Popular science fiction films such as Star Wars and Maximum Overdrive have left us with an inaccurate impression of what the inevitable end-times war with the machines will look like.

In those films, the forces of mechanized evil spend considerable energy creating armies of terrifying robot warriors. While it is difficult to deny that this approach creates an environment of fear and intimidation among the humans, the strategy is also very flawed.

That’s why the real-life clash of humans and robots will be far more difficult. The machines have learned that if their warriors look evil, they are more likely to draw suspicion and return fire from the people. So they’ve been disguising their terrible death mongers as adorable and helpful servant-bots.

To wit — First they give us automated vacuum cleaning robot droids like the below:


…only to capitalize on our accommodating nature with the below monstrosity, which was sent here by its electronic overlords — and their human stooges at Engadget — to tear our feet to shreds:

Beware, my friends. Danger lurks behind the birdbath.

SmartMow mows the lawn but won’t accept a glass of lemonade [Engadget]


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Tuesday filler: T-Pain v. Vocoder

Pax Arcana

And yet another layer in the robots’ diabolical plan is peeled back.

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Escalators are about to get deadly awesome

Pax Arcana

Not only are the nation’s escalators attacking old people at an alarming rate, they are also growing more powerful by the day.

According to the New York Times, some escalators in that city’s subway stations now have the ability to sense when humans are around and change speeds accordingly:

Using infrared motion sensors, the escalators will slow to a crawl of just 15 feet per minute when no one is on them, compared with the normal full speed of 100 feet per minute. The escalators will gradually accelerate to the full speed, over a period of a few seconds, once a rider steps on them.

Not only can the new machines buck the elderly with wild changes of speed, but they can also take a short nap afterward:

“Like humans, machines benefit from a little rest from time to time, and the escalators that provide service to subway customers are no exception,” said Paul J. Fleuranges, a spokesman for New York City Transit, the arm of the authority that runs the subways and buses.

He’s right. I once saw a robot dressed like a human resting on the side of the road next to a mangled motorcycle. My friend said he thought it was a man who had fallen off a motorcycle. I said you would fall for that one, wouldn’t you?

New Subway Escalators Speed Up When You Get On [NYT]

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The robots will rock you now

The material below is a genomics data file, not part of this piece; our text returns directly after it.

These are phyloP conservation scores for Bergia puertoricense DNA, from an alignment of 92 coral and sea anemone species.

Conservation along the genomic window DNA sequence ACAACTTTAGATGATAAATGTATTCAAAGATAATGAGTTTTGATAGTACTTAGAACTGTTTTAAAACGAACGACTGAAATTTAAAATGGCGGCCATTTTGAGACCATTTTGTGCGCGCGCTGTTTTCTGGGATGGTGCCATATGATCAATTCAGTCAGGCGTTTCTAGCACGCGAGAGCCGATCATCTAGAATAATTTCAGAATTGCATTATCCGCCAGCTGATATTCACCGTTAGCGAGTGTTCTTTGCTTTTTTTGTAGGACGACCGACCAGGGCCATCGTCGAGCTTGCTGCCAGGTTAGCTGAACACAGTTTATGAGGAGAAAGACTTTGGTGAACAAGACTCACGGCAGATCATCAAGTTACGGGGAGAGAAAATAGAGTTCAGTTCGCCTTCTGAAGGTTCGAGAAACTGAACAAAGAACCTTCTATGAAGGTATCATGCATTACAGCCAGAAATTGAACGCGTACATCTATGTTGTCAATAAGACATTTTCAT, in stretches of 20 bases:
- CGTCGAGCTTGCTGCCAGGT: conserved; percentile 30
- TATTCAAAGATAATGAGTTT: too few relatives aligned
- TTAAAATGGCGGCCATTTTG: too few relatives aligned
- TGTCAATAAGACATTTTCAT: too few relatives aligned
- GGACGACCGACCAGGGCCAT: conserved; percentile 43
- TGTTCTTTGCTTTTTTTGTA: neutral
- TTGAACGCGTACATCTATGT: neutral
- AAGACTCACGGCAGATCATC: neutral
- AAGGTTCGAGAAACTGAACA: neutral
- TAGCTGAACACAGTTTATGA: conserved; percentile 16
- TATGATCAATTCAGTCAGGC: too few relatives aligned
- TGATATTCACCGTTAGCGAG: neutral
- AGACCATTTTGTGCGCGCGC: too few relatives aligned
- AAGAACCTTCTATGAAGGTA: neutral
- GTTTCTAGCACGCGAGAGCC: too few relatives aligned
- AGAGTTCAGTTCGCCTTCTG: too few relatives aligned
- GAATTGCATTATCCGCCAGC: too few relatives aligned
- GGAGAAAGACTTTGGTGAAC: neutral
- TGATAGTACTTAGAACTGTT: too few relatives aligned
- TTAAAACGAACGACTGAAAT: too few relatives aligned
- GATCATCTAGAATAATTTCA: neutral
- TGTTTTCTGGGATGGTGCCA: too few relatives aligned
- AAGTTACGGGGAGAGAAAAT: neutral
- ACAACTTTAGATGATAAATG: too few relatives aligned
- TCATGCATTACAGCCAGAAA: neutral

Pax Arcana

Robots launching a violent war against man is a staple of science fiction, but let’s be honest for a second — that scenario is pretty damn unrealistic.

As anybody who’s studied the machinations of robot subversion knows, their real plan is to sneak in through our ear holes and plant subliminal messages in the microchips implanted in us by crooked ear, nose, and throat doctors.

Our spies in New Zealand have successfully absconded with the below video of the world’s first all-robot band:

The accompanying Wired article implies that the robots were programmed by humans to play real instruments. I say the editors of Wired have underestimated their resolve and cunning.

Video: New Zealand’s Band of Robots [Wired]

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The robots are getting jumpy

Pax Arcana

Because science should not only terrify you, but also annoy you and give your dog a heart attack, researchers have devised a robot grasshopper that can leap 27 times its own height.

God damn it. This means I have to rebuild my anti-robot security fence to at least 28 times the height of a grasshopper. What am I, made of Legos?

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Pax Arcana

Futhermore, AAAAAAAAAAAAAAHHHHHHHHHHHHHHHHHHHHHHH!!!!!!!!!!!!!!!!!!!!!!! AAAAAAAAHHHHHH!!!!!!!!!!!!!!!!!!!


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The escalators are trying to kill our old people

Pax Arcana

The New York Times today reports a dramatic rise in the rate of escalator attacks against old people. In fact, the yearly rate of escalator injuries increased more than 100% from 1991 to 2005 — to an average of 2,660 sweet old ladies per year:

Nobody knows why the rate is rising. “Perhaps the exposure is greater than it was in 1991,” said the study’s lead author, Dr. Joseph O’Neil, an associate professor of pediatrics at Indiana University. “We don’t know if there are more escalators, but there are certainly more active older adults.”

Welcome to hell. Please use the hand rail.

Also, they always put the Friendly’s on the second floor of the mall.

Dr. O’Neil’s report cautions older people to use care when riding the mechanized death traps. At any time, he said, the steel jaws of misfortune can clamp down on your velcro shoes and drag you, bloodied and wailing, into the fiery pit of H-E-doublehockeysticks.

Senior citizens especially are encouraged to get their affairs in order before engaging in any way with technology — especially mechanized conveyances, robots, VCRs, and the eBays. Danger lurks around every corner.

Escalator Injuries Rise in Older Adults [New York Times]